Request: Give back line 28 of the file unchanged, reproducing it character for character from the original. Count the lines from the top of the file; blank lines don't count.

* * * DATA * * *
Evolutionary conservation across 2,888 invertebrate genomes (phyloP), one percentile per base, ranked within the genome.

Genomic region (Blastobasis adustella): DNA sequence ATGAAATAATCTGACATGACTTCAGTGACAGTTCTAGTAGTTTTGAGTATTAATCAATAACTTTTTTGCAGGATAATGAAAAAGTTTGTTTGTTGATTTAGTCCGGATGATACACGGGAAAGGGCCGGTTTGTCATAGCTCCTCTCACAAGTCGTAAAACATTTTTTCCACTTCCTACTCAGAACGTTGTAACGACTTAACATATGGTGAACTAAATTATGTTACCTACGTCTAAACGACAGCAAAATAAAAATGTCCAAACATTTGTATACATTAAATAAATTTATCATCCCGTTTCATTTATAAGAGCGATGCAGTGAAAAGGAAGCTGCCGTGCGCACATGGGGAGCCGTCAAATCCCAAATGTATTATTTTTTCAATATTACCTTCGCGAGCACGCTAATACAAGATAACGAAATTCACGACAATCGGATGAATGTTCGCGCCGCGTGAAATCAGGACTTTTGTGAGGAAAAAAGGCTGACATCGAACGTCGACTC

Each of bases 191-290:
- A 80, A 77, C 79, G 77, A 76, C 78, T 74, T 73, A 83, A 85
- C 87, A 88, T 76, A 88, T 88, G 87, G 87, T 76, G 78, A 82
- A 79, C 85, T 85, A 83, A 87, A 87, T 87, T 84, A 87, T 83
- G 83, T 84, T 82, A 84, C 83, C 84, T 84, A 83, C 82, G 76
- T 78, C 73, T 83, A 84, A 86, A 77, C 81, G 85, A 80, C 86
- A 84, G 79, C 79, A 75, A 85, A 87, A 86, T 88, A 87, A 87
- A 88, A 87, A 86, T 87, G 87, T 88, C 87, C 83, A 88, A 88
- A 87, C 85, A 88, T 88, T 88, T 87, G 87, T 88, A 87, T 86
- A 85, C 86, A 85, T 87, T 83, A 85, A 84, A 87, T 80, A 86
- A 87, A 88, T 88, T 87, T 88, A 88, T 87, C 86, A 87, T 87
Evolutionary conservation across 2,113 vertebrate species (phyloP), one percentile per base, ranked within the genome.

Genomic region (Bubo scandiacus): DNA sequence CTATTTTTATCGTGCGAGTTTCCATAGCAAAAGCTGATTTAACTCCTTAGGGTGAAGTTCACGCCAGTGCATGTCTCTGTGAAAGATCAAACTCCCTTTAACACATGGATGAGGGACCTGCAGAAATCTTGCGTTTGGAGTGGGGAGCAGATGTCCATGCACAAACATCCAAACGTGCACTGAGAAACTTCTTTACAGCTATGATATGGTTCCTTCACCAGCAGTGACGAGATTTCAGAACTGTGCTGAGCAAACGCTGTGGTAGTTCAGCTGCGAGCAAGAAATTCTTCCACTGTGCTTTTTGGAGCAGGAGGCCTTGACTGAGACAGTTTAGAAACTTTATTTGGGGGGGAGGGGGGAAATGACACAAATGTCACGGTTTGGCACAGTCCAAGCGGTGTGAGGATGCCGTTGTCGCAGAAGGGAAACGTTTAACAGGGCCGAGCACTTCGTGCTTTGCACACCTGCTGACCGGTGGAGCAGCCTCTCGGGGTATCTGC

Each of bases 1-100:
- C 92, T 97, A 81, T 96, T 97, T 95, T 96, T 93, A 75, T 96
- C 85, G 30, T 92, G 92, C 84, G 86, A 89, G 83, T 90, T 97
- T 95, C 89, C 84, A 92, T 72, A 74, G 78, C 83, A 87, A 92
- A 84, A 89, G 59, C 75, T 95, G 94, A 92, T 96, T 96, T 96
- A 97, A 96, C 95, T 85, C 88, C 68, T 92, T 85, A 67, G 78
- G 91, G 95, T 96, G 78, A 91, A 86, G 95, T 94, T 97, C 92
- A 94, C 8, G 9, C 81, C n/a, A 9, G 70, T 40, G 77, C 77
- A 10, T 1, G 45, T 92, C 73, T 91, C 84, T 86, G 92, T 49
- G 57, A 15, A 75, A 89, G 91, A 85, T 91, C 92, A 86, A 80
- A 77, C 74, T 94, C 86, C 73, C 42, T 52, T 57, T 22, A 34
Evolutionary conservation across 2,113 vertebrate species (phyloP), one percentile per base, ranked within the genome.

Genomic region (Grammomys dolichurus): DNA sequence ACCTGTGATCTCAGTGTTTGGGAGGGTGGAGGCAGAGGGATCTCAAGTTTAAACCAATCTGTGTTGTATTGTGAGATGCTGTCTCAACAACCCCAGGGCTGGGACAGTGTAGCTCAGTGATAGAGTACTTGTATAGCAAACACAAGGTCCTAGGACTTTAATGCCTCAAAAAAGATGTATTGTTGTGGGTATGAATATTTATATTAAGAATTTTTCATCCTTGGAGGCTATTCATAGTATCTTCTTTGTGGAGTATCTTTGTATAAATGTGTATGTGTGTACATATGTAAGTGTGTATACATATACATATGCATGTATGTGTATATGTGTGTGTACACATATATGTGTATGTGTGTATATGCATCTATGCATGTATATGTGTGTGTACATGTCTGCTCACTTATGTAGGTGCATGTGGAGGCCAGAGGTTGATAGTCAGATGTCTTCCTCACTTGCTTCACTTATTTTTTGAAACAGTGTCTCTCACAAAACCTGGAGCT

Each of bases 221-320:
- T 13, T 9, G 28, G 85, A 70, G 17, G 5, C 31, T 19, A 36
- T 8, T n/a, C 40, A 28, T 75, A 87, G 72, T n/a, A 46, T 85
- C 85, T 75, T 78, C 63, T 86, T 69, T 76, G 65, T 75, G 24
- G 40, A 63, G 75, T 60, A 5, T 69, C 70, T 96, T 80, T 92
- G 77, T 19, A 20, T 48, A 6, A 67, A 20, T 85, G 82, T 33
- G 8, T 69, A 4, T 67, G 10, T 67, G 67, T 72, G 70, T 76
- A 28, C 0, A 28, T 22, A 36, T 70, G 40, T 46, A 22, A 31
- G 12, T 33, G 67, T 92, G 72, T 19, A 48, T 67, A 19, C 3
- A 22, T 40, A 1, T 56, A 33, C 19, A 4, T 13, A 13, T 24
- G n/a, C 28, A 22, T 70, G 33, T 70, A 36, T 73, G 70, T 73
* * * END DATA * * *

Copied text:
Genomic region (Grammomys dolichurus): DNA sequence ACCTGTGATCTCAGTGTTTGGGAGGGTGGAGGCAGAGGGATCTCAAGTTTAAACCAATCTGTGTTGTATTGTGAGATGCTGTCTCAACAACCCCAGGGCTGGGACAGTGTAGCTCAGTGATAGAGTACTTGTATAGCAAACACAAGGTCCTAGGACTTTAATGCCTCAAAAAAGATGTATTGTTGTGGGTATGAATATTTATATTAAGAATTTTTCATCCTTGGAGGCTATTCATAGTATCTTCTTTGTGGAGTATCTTTGTATAAATGTGTATGTGTGTACATATGTAAGTGTGTATACATATACATATGCATGTATGTGTATATGTGTGTGTACACATATATGTGTATGTGTGTATATGCATCTATGCATGTATATGTGTGTGTACATGTCTGCTCACTTATGTAGGTGCATGTGGAGGCCAGAGGTTGATAGTCAGATGTCTTCCTCACTTGCTTCACTTATTTTTTGAAACAGTGTCTCTCACAAAACCTGGAGCT